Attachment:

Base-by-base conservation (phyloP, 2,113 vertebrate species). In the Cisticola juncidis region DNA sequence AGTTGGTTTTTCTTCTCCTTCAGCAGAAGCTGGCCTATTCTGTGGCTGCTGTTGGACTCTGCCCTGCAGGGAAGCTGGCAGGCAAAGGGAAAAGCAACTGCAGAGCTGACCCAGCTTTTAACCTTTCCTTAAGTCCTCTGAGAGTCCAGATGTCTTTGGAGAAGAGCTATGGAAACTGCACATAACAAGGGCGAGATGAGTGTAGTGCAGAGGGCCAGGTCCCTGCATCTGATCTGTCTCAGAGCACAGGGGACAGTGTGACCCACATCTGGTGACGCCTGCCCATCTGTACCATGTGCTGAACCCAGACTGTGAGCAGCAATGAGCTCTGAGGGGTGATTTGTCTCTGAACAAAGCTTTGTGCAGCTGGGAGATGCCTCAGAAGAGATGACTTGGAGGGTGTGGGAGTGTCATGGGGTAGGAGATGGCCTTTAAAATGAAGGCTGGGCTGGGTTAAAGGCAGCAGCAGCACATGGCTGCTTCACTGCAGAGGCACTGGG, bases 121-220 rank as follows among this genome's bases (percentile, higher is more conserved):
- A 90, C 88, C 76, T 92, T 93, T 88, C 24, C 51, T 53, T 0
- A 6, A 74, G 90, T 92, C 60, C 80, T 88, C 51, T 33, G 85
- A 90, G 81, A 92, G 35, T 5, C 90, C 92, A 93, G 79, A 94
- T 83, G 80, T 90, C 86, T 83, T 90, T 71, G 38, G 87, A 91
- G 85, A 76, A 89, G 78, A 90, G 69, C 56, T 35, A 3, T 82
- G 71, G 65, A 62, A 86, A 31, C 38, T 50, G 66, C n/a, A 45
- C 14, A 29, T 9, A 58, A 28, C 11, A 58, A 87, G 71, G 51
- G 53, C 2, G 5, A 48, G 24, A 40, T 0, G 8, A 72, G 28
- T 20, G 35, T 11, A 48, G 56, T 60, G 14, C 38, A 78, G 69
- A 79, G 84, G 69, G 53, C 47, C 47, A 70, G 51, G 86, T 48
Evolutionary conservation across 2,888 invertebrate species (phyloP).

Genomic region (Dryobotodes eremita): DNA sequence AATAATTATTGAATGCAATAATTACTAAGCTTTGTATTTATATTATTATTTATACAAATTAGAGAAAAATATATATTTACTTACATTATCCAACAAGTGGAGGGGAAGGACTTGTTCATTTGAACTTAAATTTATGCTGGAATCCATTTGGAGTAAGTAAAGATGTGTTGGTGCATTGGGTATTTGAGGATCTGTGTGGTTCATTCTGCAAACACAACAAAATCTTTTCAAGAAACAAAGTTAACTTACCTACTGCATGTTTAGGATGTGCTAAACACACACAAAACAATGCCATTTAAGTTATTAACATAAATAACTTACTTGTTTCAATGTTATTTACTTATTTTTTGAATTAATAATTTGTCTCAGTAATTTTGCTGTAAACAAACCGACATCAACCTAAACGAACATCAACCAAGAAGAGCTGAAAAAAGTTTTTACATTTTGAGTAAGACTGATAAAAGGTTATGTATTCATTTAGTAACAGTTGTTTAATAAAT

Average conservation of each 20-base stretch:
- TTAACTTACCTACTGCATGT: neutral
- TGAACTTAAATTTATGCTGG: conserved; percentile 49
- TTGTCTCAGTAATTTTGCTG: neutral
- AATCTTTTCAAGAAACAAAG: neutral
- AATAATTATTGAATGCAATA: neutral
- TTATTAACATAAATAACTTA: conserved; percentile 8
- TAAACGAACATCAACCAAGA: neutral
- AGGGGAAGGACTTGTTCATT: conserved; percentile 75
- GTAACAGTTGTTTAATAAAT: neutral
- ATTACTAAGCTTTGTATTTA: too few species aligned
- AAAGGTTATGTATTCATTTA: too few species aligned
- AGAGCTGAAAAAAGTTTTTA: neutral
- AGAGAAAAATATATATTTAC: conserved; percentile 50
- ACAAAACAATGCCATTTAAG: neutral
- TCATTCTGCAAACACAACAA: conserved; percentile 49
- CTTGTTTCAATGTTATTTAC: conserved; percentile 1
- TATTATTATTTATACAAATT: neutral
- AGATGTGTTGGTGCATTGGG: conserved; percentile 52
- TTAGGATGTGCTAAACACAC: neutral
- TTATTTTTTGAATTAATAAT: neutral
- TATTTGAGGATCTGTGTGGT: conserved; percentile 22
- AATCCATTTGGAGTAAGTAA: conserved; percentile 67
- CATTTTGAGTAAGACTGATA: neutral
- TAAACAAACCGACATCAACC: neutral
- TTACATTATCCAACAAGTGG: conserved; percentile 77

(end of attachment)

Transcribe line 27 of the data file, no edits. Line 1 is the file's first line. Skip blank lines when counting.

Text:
- AGAGAAAAATATATATTTAC: conserved; percentile 50